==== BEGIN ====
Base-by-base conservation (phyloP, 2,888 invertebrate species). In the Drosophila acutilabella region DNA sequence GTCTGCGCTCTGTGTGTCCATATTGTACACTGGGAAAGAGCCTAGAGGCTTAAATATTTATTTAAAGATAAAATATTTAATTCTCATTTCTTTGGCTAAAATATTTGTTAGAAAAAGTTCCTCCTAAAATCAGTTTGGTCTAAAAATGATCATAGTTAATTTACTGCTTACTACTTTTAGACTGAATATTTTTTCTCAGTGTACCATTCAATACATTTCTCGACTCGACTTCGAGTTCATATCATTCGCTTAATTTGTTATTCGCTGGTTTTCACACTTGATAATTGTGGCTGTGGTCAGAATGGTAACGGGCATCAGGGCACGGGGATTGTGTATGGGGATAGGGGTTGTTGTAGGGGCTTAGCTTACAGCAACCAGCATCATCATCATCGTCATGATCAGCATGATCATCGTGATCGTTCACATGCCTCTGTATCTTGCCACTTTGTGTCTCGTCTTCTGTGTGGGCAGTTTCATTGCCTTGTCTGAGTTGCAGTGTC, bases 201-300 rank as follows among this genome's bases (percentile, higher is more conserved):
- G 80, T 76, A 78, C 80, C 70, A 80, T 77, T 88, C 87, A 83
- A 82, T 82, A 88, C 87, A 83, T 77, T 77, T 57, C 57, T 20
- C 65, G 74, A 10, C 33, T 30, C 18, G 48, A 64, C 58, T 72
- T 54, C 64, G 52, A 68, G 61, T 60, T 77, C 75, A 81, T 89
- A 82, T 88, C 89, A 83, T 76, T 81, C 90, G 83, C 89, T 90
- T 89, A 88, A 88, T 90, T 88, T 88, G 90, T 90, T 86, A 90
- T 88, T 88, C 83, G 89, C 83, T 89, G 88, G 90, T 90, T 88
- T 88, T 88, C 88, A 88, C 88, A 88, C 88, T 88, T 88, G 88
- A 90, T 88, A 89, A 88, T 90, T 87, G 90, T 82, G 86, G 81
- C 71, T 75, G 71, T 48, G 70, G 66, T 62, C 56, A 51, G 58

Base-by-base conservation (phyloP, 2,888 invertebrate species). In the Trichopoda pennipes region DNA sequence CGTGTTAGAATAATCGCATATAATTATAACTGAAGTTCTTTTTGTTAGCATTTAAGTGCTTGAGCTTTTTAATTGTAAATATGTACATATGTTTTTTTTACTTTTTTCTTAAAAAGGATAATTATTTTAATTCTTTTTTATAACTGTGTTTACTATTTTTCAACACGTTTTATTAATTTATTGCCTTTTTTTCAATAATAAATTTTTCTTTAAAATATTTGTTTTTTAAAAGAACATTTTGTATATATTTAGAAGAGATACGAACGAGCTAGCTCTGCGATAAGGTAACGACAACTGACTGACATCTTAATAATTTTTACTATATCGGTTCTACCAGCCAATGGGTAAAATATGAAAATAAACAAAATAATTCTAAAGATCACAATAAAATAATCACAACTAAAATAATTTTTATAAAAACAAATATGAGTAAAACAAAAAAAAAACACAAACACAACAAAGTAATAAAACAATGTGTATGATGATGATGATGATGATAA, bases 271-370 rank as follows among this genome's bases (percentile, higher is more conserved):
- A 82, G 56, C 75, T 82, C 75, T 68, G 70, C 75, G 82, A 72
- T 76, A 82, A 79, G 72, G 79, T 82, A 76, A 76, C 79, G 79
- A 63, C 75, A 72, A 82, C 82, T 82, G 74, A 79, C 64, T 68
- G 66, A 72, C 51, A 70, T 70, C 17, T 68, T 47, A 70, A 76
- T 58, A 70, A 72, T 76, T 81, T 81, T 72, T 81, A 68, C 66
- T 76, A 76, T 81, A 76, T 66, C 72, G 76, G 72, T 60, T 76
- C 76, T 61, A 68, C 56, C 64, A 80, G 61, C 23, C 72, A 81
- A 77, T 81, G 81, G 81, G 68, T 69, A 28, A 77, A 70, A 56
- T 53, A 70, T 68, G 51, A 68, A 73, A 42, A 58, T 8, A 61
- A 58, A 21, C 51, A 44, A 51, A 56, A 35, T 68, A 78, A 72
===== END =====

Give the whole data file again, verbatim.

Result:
Base-by-base conservation (phyloP, 2,888 invertebrate species). In the Drosophila acutilabella region DNA sequence GTCTGCGCTCTGTGTGTCCATATTGTACACTGGGAAAGAGCCTAGAGGCTTAAATATTTATTTAAAGATAAAATATTTAATTCTCATTTCTTTGGCTAAAATATTTGTTAGAAAAAGTTCCTCCTAAAATCAGTTTGGTCTAAAAATGATCATAGTTAATTTACTGCTTACTACTTTTAGACTGAATATTTTTTCTCAGTGTACCATTCAATACATTTCTCGACTCGACTTCGAGTTCATATCATTCGCTTAATTTGTTATTCGCTGGTTTTCACACTTGATAATTGTGGCTGTGGTCAGAATGGTAACGGGCATCAGGGCACGGGGATTGTGTATGGGGATAGGGGTTGTTGTAGGGGCTTAGCTTACAGCAACCAGCATCATCATCATCGTCATGATCAGCATGATCATCGTGATCGTTCACATGCCTCTGTATCTTGCCACTTTGTGTCTCGTCTTCTGTGTGGGCAGTTTCATTGCCTTGTCTGAGTTGCAGTGTC, bases 201-300 rank as follows among this genome's bases (percentile, higher is more conserved):
- G 80, T 76, A 78, C 80, C 70, A 80, T 77, T 88, C 87, A 83
- A 82, T 82, A 88, C 87, A 83, T 77, T 77, T 57, C 57, T 20
- C 65, G 74, A 10, C 33, T 30, C 18, G 48, A 64, C 58, T 72
- T 54, C 64, G 52, A 68, G 61, T 60, T 77, C 75, A 81, T 89
- A 82, T 88, C 89, A 83, T 76, T 81, C 90, G 83, C 89, T 90
- T 89, A 88, A 88, T 90, T 88, T 88, G 90, T 90, T 86, A 90
- T 88, T 88, C 83, G 89, C 83, T 89, G 88, G 90, T 90, T 88
- T 88, T 88, C 88, A 88, C 88, A 88, C 88, T 88, T 88, G 88
- A 90, T 88, A 89, A 88, T 90, T 87, G 90, T 82, G 86, G 81
- C 71, T 75, G 71, T 48, G 70, G 66, T 62, C 56, A 51, G 58

Base-by-base conservation (phyloP, 2,888 invertebrate species). In the Trichopoda pennipes region DNA sequence CGTGTTAGAATAATCGCATATAATTATAACTGAAGTTCTTTTTGTTAGCATTTAAGTGCTTGAGCTTTTTAATTGTAAATATGTACATATGTTTTTTTTACTTTTTTCTTAAAAAGGATAATTATTTTAATTCTTTTTTATAACTGTGTTTACTATTTTTCAACACGTTTTATTAATTTATTGCCTTTTTTTCAATAATAAATTTTTCTTTAAAATATTTGTTTTTTAAAAGAACATTTTGTATATATTTAGAAGAGATACGAACGAGCTAGCTCTGCGATAAGGTAACGACAACTGACTGACATCTTAATAATTTTTACTATATCGGTTCTACCAGCCAATGGGTAAAATATGAAAATAAACAAAATAATTCTAAAGATCACAATAAAATAATCACAACTAAAATAATTTTTATAAAAACAAATATGAGTAAAACAAAAAAAAAACACAAACACAACAAAGTAATAAAACAATGTGTATGATGATGATGATGATGATAA, bases 271-370 rank as follows among this genome's bases (percentile, higher is more conserved):
- A 82, G 56, C 75, T 82, C 75, T 68, G 70, C 75, G 82, A 72
- T 76, A 82, A 79, G 72, G 79, T 82, A 76, A 76, C 79, G 79
- A 63, C 75, A 72, A 82, C 82, T 82, G 74, A 79, C 64, T 68
- G 66, A 72, C 51, A 70, T 70, C 17, T 68, T 47, A 70, A 76
- T 58, A 70, A 72, T 76, T 81, T 81, T 72, T 81, A 68, C 66
- T 76, A 76, T 81, A 76, T 66, C 72, G 76, G 72, T 60, T 76
- C 76, T 61, A 68, C 56, C 64, A 80, G 61, C 23, C 72, A 81
- A 77, T 81, G 81, G 81, G 68, T 69, A 28, A 77, A 70, A 56
- T 53, A 70, T 68, G 51, A 68, A 73, A 42, A 58, T 8, A 61
- A 58, A 21, C 51, A 44, A 51, A 56, A 35, T 68, A 78, A 72